Words by Jess Ralph
Chris Killip is hailed as one of the most influential and pioneering British photographers of the latter half of the 20th century. Now, two years after his death from lung cancer in October 2020, The Photographers Gallery, Soho, is staging a major retrospective of his work, put together by photographer Ken Grant and curator Tracy Marshall-Grant. The exhbition features over 140 images from his extensive cannon of stark, hard-hitting, yet undeniably poetic visual documentation of the realities of the working class in the 1970s and 1980s.
Born in the immediate aftermath of World War II in 1946, Killip dedicated his career and lens to focusing on the people affected by the rapidly changing face of Britain in the post war years. With a tangible sense of urgency his photography, all shot in his signature black and white, serves as both important historical record and a deeply empathic exploration of the human experience (and cost) of a society upheaved by dramatic economic and social shifts, and communities torn apart by Thatcher’s systematic shutting down of the mining and shipbuilding industries in northern England. More, capturing the reactive defiance of the people faced with the certainty of their way of life in flux – mining strikes, union marches, and of course that most British form of political protest; music, style and subculture.
“History is what’s written, my pictures are what happened”.
The exhibition’s starting point is Killip’s work in his birthplace of the Isle of Man in the early 70s, a mix of cinematic shots of the rugged Manx landscapes and unflinching straight-ups of the island’s rural inhabitants. It’s here that Killip started cutting his photographic teeth, first working as a beach photographer in his teens and pulling pints at his fathers pub in the evenings so he could spend the day with his camera, honing his craft.
In 1972, he received a grant from Arts Council England to photograph the Yorkshire regions of Bury St. Edmunds and Huddersfield, prompting Killip’s first immersion into the lives and worlds of northern England’s working class. The imagery from this period is poignant, harrowing and notably fairly absent in the usual close up, human studies we associate with Killips work. Instead, people and the traces of their lives appear like ghostly apparitions amongst the destitute environment of their hometown; the crumbling grandeur of the 19th century cotton mills, boarded up shop fronts emblazoned with commercial advertising, empty children’s playgrounds and the slum-like conditions of the cities tenement housing. Everything is against the backdrop of ominous factory smog, the last wheeze of the region’s manufacturing heritage.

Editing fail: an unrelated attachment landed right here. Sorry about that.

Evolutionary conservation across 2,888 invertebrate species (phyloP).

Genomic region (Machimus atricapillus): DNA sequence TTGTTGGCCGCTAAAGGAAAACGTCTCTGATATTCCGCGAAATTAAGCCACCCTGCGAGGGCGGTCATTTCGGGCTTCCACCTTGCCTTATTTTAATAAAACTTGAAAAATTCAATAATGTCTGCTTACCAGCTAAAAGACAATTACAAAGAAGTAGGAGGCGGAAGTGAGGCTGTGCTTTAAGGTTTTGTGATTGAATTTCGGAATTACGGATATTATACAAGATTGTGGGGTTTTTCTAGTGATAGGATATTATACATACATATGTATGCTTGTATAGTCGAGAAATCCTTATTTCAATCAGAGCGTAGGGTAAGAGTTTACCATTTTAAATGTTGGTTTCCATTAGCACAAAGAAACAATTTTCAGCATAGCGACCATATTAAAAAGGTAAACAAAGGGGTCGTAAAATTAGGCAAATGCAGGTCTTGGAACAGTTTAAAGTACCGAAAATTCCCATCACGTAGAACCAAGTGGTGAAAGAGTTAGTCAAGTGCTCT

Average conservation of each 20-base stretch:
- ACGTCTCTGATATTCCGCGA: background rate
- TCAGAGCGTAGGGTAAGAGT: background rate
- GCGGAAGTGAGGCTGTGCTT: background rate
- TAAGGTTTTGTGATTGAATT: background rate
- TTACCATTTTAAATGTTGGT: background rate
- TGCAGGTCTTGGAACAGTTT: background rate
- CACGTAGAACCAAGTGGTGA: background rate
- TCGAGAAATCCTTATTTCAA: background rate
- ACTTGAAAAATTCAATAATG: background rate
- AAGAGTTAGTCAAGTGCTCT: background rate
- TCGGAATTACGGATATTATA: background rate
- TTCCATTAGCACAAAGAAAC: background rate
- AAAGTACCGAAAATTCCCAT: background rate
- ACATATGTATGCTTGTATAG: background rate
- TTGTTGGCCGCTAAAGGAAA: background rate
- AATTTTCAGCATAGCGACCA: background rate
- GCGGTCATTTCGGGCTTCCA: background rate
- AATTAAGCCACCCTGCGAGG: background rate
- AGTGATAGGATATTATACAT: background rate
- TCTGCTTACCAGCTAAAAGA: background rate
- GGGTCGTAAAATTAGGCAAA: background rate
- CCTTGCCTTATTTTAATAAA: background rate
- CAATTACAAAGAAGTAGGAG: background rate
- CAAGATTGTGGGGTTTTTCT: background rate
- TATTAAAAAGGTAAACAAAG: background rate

Killip moved to Newcastle in 1975 after winning a two year fellowship from the now defunct Northern Arts Council, where he created The Last Ships, a series documenting the final days of the once thriving ship building industry along the Tyne river. The series became part of a wider body of work which is considered Killips magnum opus, the seminal and era defining In Flagrante. Tragic, defiant and rousing in equal measure, the photographs from this time document “The reality of de-industrialisation in a system which regards … lifes as disposable”, in Killips own words.
Further, they stand as an elegy to the collective, cross-generational anger at this disregard at the hands of Thatcher’s 80’s government, and the many lived realities that could not be more far removed from her fever dream fantasies of stock markets, champagne lunches and shoulder pads. Portraits of miners with their families, pickets in hand at the infamous strike in ‘84. Kids playing in the rubble of crumbling streets, and youths probably only a few years older clobbered up in safety pinned jackers, spiked hair and stompin’ military boots hanging out on street curbs, bored and trying to kill time by adopting a solvent abuse habit; images evoking something of the post-apocalyptic, punk wasteland of Derek Jarman’s Jubilee. Amongst the despair, there are works which capture moments of genuine, rebellious joy, such as Killips photography of the blood and spit strewn mosh pits at the infamous anarcho-punk music venue The Station in Gateshead . Reminding us that above all, Chris Killip was a photographer who did not focus on recording the tragedies of history, but instead the resilience of the human spirit when times get tough.
Chris Killip, retrospective is at The Photographers Gallery, Soho until February 19, 2023.
All images courtesy of the Chris Killip Trust / Magnum Photos.